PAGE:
Information about even the tiniest details of our daily lives zooms along neurons in our brains and is processed and saved in some predetermined location. How and what information is stored in the memory is in part dependent on whether an individual is a man or a woman. While the underlying mechanisms that explain memory differences between men and women are largely unknown, the fact that there are differences remains an intriguing and insightful area of scientific study. New evidence, reported last week in the journal Current Directions in Psychological Science, indicates that there exist significant differences between men and women pertaining to a unique type of long-term memory known as episodic memory.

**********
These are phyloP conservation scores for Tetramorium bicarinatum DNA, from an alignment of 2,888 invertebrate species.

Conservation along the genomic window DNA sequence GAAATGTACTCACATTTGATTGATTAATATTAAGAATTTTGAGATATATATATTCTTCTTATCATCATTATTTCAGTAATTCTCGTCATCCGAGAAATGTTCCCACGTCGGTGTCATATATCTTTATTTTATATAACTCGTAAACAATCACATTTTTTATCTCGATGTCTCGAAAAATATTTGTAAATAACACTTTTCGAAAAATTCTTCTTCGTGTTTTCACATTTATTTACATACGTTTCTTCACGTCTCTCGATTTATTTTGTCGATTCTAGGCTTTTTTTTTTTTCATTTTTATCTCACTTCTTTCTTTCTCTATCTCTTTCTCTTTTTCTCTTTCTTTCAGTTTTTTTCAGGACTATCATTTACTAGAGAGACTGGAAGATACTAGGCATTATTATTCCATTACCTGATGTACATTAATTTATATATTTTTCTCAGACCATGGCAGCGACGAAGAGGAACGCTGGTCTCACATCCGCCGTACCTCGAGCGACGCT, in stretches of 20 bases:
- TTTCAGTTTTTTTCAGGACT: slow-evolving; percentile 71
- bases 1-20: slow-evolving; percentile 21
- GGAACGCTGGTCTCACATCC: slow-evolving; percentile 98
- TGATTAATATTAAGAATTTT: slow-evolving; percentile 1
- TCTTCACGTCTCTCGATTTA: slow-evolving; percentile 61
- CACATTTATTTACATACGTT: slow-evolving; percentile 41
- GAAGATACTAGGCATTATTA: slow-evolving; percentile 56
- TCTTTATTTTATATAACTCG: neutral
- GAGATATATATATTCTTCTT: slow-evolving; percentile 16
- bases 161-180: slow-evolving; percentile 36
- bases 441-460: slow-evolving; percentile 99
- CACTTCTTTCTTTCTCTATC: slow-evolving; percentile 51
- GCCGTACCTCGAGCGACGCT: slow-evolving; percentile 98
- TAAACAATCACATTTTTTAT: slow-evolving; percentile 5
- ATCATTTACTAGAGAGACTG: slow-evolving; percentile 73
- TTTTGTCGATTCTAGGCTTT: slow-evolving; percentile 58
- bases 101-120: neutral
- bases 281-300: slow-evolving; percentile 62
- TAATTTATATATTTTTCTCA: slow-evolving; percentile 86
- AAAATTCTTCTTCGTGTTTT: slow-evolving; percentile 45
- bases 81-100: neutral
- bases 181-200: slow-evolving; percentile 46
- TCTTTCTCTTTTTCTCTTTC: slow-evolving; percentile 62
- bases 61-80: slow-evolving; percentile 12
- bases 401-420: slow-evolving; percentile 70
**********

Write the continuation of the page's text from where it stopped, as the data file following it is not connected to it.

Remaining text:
Although there are exceptions, in general, relative to men, women appear to have better long-term episodic memory—memories of events or experiences, such as weddings or accidents, that tend to be verbal in nature, meaning the memories are associated with words, whether heard, spoken, or written.